A daily habit of sugary-sweetened drinks can boost your risk of developing the disease — even if you're not overweight. And diet soda might not be doing you any favors, either.
President Obama is heading to Kenya, where his father was born. He'll meet with relatives, but the trip is not strictly personal. There's plenty of official business on the agenda.
Disabled Americans are twice as likely to be poor as those without disabilities. They continue to face many financial and physical barriers, despite the Americans with Disabilities Act of 1990.
Taylor Swift picked a pretty big fight this summer. No, not that one.
The pop megastar took on Apple over allegedly skimping on royalties during Apple Music's free trial period, and got the company to change its tune. This wasn't the first time Swift and others had spoken out about low royalty payments from music streaming services like Spotify, from which she pulled her catalog last year. Meanwhile, Spotify argues it has paid out over $2 billion in royalties.
But a new report from the Berklee Institute for Creative Entrepreneurship says these squabbles miss the point. In fact, there are a bunch of other players, complex accounting and backroom deals that stand between the royalties services pay out and the artists' paychecks.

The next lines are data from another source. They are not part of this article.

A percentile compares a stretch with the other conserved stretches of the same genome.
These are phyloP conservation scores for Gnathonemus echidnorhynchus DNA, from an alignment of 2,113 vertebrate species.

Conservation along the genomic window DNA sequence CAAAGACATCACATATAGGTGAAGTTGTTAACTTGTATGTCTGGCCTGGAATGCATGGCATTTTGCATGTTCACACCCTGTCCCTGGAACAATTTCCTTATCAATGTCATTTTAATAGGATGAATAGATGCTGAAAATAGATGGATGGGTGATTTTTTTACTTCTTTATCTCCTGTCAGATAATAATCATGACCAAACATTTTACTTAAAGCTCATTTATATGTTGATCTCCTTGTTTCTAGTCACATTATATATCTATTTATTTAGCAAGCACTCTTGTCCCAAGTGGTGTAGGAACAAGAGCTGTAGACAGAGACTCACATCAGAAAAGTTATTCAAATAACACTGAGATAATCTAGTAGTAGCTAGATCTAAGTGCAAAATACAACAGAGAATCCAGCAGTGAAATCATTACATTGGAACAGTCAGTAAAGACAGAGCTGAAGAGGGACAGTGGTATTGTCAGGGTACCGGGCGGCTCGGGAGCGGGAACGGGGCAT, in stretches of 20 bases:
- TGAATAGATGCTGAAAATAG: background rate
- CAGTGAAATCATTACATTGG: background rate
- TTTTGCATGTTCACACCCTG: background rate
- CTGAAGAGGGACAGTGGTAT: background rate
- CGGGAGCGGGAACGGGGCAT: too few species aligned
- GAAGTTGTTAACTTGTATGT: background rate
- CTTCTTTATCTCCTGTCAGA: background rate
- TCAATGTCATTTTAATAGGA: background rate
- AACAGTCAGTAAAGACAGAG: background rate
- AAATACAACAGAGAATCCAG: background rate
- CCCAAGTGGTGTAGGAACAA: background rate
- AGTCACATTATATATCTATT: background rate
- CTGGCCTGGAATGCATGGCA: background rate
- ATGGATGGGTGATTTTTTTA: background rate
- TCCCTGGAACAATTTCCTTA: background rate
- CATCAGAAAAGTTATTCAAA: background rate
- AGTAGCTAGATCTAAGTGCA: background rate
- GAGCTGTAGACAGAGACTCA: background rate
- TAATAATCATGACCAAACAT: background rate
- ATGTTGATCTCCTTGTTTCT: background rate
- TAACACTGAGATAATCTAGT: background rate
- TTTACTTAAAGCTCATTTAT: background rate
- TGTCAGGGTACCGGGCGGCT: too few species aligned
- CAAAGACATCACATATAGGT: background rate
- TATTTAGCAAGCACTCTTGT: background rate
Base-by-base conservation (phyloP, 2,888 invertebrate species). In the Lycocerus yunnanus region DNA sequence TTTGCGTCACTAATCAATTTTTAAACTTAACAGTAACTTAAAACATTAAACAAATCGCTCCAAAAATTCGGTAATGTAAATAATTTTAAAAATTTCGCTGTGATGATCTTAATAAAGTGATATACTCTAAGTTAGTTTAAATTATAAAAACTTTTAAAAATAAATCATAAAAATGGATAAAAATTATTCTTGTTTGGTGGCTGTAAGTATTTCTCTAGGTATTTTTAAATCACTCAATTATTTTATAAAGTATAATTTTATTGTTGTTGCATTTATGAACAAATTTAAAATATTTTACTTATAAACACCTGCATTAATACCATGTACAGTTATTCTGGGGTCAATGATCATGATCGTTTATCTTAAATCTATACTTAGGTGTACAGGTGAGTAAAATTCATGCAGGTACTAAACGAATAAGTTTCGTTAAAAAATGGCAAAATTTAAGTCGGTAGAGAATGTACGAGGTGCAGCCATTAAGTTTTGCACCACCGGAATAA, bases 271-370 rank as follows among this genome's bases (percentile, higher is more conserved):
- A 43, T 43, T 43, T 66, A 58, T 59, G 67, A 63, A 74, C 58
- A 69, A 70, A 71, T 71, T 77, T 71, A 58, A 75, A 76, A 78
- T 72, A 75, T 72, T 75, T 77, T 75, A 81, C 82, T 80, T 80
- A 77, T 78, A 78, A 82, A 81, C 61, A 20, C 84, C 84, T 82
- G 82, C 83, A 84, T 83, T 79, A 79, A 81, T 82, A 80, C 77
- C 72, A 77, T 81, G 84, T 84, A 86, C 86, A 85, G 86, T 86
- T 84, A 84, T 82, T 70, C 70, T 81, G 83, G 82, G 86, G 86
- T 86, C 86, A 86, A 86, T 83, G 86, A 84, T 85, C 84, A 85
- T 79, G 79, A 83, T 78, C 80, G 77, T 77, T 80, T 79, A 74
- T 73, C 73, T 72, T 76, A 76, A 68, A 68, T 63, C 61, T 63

"We were trying to figure out what exactly happens in the value chain from the minute I [listen] to music, to the minute the creator on the other end gets paid," says Allen Bargfrede, Berklee associate professor and one of the authors of the report.
Berklee has launched a new initiative, Rethink Music, to untangle all the streams of money, dispel misconceptions about the business and propose more transparency. Let's do the numbers:70 percent
That's the portion of revenue the iTunes store and streaming services pay out in royalties. It's tempting to think of per-stream royalties — often a fraction of a cent — as piddly contrasted with a 99 cent song or $9.99 album, but you can't really compare the two business models. The report notes someone could easily stream a song enough times to generate far more in royalties than they would have ever paid to own it. As streaming grows, what's more important is the way businesses split revenue, Bargfrede says.